10 suffered a violation of his right to due process of law; and 2)
11 because the hearing officer was not an employee of the BOP but
12 rather was an employee of a private entity with a financial interest
13 in the disallowance of good time credits, Petitioner’s due process
14 right to an independent and impartial decision maker at the
15 disciplinary hearing was violated.
(Id. at 3.)
Respondent moves for dismissal of the petition for mootness
17 because the disciplinary charges were reheard via teleconference on
18 June 17, 2014, by a certified disciplinary hearing officer of the
At the rehearing, Petitioner admitted taking from the chow
20 hall food that had been given to him by others.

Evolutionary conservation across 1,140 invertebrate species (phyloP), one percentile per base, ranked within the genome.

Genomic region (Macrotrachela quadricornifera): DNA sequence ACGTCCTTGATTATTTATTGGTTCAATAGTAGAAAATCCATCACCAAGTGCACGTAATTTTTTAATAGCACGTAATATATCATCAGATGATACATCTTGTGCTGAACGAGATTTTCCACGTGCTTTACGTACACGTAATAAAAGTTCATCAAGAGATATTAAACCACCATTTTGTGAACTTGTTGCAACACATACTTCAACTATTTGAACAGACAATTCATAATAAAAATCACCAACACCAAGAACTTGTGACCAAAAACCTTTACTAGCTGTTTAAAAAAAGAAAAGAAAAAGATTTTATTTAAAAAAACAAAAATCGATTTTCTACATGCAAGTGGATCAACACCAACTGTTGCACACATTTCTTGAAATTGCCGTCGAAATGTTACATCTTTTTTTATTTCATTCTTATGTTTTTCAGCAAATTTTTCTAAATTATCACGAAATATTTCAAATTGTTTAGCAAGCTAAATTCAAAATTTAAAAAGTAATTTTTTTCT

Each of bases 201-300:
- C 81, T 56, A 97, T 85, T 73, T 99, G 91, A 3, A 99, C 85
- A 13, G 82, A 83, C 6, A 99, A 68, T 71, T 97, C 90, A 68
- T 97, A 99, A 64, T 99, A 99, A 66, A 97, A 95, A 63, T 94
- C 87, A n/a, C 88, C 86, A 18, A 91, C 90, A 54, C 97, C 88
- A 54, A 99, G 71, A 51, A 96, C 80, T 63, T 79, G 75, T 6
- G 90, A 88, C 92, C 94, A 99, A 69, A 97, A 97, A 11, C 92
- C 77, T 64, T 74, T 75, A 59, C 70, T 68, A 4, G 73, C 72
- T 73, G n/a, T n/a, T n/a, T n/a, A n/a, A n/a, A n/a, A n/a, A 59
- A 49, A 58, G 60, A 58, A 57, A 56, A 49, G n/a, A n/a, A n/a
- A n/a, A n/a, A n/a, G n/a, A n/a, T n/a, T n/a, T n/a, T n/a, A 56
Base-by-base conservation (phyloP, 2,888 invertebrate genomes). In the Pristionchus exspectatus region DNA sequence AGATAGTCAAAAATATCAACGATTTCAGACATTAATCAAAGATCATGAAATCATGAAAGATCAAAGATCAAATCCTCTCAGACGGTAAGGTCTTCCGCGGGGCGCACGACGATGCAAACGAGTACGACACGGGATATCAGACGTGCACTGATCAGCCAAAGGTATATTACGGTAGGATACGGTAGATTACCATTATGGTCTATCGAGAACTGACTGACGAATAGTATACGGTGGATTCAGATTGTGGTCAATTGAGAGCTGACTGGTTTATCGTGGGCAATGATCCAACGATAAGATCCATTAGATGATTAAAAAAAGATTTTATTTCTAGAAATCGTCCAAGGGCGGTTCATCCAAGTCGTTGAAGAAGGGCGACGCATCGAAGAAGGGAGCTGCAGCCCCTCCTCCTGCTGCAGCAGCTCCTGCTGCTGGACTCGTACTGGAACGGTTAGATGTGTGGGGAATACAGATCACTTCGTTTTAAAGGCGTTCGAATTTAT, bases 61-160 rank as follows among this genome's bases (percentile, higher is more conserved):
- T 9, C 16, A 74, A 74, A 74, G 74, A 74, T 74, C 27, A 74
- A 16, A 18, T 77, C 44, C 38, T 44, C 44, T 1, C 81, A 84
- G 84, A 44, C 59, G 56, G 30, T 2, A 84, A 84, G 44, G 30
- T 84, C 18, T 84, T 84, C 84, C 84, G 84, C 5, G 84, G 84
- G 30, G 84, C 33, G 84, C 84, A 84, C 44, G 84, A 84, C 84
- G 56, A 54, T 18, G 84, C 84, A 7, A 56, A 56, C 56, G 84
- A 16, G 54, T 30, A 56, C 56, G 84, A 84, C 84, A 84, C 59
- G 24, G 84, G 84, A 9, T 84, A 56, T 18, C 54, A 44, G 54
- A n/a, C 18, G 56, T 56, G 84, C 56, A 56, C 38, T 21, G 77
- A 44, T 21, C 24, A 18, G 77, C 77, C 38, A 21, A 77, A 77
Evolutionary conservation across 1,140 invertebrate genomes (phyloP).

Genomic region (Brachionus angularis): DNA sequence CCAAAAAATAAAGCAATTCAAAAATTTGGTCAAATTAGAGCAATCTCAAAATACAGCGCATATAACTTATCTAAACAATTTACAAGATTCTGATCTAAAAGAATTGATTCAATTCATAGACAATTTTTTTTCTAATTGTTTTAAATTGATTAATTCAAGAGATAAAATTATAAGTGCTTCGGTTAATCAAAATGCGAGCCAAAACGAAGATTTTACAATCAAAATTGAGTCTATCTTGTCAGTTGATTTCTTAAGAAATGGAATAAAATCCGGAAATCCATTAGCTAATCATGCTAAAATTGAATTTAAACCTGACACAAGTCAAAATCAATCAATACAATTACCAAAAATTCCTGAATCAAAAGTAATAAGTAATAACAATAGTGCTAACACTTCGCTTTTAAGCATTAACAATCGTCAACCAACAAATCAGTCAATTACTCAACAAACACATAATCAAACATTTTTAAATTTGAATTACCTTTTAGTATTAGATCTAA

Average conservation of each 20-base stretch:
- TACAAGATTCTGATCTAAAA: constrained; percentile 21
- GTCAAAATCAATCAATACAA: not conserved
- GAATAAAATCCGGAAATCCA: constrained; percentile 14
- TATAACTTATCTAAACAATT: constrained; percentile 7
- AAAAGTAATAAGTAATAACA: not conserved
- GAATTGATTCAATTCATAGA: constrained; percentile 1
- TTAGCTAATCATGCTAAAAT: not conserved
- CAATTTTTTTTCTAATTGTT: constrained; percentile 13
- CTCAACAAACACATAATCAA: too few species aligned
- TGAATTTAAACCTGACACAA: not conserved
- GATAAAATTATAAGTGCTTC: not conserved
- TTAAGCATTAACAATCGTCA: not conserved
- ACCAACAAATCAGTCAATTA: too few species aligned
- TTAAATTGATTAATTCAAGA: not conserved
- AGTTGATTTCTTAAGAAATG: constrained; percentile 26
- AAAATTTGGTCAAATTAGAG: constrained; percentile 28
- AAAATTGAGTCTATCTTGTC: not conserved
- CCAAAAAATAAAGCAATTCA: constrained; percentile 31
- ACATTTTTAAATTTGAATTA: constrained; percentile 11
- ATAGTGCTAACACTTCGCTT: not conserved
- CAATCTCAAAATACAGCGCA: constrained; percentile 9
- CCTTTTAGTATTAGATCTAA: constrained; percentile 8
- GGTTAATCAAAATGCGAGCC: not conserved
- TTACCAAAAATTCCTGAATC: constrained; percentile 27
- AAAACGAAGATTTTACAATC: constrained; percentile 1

The BOP DHO found
21 that Petitioner had committed the prohibited misconduct of
22 possessing unauthorized property, and Petitioner was assessed a
23 three-month loss of commissary privileges without any loss of good
24 conduct time credit.
(Doc. 18-1 at 1-3, 13-15.)
Federal courts lack jurisdiction to decide cases that are moot
27 because the courts= constitutional authority extends to only actual
28 cases or controversies.
Iron Arrow Honor Society v. Heckler, 464
1 U.S. 67, 70-71 (1983).
Article III requires a case or controversy
2 in which a litigant has a personal stake in the outcome of the suit
3 throughout all stages of federal judicial proceedings and has
4 suffered some actual injury that can be redressed by a favorable
5 judicial decision.
A petition for writ of habeas corpus
6 becomes moot when it no longer presents a case or controversy under
7 Article III, ' 2 of the Constitution.
8 477, 479 (9th Cir. 2003).
Wilson v. Terhune, 319 F.3d
A petition for writ of habeas corpus is
9 moot where a petitioner=s claim for relief cannot be redressed by a
10 favorable decision of the court issuing a writ of habeas corpus.
11 Burnett v. Lampert, 432 F.3d 996, 1000-01 (9th Cir. 2005) (quoting
12 Spencer v. Kemna, 523 U.S. 1, 7 (1998)).